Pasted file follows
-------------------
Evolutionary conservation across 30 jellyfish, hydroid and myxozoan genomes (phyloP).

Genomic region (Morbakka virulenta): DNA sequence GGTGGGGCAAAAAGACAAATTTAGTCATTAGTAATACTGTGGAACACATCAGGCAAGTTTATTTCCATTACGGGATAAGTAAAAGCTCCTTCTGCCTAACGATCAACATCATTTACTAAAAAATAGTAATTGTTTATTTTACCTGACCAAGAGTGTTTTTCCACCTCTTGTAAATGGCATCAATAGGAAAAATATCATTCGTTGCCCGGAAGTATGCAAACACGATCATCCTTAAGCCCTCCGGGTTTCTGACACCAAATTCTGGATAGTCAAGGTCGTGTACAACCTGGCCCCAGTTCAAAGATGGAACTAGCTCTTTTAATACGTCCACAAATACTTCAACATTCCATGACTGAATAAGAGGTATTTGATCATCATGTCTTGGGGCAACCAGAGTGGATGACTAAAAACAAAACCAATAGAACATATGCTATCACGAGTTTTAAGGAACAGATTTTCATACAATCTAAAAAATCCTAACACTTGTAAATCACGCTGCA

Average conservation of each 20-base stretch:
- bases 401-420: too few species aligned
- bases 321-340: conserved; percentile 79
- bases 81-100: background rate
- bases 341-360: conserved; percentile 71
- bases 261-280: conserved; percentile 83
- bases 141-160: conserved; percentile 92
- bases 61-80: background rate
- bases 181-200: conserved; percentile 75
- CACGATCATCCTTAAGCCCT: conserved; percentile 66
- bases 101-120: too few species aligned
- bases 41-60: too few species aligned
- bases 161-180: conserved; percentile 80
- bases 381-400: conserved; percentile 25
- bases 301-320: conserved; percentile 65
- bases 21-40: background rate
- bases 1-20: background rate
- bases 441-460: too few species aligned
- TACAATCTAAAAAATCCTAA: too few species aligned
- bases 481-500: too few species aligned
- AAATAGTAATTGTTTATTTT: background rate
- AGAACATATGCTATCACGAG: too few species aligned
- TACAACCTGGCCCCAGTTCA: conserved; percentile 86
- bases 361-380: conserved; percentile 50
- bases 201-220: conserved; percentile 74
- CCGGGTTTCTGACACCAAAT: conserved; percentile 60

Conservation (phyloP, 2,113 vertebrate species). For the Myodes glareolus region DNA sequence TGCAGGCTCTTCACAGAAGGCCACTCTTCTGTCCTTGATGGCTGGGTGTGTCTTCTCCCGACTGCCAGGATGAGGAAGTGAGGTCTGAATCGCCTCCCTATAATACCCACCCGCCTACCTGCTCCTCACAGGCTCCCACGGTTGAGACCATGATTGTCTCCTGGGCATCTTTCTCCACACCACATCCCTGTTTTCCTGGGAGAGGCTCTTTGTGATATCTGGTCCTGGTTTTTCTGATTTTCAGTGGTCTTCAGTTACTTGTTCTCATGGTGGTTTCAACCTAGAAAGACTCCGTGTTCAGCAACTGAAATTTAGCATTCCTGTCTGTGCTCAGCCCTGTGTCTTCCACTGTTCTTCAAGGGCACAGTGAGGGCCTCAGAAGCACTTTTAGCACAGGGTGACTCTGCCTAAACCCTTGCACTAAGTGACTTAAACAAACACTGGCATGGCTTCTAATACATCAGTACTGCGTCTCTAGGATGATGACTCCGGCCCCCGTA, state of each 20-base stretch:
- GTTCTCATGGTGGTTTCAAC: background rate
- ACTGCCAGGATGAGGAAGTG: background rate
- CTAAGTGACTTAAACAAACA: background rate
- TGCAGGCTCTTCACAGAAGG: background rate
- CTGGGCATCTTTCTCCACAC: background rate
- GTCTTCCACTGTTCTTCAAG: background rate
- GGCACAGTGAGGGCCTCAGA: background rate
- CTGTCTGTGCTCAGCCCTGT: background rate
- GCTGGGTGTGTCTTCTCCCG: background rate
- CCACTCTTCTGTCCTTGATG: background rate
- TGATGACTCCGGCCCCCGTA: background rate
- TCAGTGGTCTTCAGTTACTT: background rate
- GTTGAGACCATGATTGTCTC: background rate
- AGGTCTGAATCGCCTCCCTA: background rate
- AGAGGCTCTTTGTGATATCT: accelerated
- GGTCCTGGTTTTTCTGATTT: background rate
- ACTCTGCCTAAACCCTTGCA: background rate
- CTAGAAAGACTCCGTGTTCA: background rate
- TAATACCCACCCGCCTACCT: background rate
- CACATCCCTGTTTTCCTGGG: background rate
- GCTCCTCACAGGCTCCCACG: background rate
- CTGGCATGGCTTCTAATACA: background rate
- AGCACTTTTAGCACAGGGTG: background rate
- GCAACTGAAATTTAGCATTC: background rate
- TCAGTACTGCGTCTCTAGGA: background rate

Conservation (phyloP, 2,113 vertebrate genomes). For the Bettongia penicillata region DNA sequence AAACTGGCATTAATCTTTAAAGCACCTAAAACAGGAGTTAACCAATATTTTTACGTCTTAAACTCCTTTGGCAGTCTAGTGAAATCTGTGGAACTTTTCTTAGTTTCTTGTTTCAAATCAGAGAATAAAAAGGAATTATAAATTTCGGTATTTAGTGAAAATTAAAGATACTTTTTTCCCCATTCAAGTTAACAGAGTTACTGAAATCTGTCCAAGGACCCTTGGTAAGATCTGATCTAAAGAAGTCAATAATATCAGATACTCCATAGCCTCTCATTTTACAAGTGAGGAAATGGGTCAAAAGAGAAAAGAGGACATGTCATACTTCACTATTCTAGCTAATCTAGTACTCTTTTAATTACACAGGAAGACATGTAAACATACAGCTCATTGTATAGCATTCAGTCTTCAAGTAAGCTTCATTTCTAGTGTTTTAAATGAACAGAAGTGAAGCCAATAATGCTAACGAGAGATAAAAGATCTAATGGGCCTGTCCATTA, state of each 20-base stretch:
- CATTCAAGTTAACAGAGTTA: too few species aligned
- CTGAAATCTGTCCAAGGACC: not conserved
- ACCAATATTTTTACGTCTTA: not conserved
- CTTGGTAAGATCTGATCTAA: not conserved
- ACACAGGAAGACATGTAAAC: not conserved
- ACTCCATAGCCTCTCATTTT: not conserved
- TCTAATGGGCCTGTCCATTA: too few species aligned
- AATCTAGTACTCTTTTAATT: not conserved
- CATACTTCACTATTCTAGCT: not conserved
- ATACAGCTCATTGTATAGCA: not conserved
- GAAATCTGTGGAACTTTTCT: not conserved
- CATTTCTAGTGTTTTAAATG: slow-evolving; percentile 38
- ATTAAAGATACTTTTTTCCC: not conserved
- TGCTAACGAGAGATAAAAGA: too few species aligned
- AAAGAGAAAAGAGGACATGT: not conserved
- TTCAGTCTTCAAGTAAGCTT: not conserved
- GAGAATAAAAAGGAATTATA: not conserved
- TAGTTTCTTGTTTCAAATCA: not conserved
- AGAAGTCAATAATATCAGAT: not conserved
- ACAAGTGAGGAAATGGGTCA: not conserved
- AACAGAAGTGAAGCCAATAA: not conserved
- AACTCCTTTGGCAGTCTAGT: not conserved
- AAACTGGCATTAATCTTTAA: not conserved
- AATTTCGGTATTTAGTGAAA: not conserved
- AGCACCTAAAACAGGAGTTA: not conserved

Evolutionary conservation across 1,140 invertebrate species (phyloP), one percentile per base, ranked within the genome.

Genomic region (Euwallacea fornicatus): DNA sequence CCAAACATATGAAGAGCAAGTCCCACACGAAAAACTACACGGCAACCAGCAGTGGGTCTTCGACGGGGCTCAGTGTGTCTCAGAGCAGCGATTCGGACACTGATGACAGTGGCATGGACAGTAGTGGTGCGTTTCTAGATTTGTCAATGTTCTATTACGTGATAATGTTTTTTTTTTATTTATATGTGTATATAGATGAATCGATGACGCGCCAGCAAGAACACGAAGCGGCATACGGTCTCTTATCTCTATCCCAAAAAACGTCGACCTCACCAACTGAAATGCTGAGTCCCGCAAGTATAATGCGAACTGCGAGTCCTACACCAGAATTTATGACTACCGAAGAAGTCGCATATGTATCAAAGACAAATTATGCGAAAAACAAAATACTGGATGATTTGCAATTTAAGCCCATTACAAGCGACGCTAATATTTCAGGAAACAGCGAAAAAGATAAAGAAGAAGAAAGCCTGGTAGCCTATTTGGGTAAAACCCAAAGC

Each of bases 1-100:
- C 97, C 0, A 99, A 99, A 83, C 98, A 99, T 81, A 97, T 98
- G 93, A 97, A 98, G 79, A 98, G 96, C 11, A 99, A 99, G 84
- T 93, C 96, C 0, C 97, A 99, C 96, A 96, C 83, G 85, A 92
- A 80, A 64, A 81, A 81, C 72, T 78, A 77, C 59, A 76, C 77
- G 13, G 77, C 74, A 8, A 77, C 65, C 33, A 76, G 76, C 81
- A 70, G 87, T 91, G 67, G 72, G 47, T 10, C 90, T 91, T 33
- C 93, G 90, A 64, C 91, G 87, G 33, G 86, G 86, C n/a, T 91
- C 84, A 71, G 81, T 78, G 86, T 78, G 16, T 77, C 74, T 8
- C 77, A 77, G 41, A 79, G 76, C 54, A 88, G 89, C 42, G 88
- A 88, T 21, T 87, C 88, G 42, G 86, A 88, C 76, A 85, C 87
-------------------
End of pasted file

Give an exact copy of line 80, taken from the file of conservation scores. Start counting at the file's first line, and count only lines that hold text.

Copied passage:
- AGCACCTAAAACAGGAGTTA: not conserved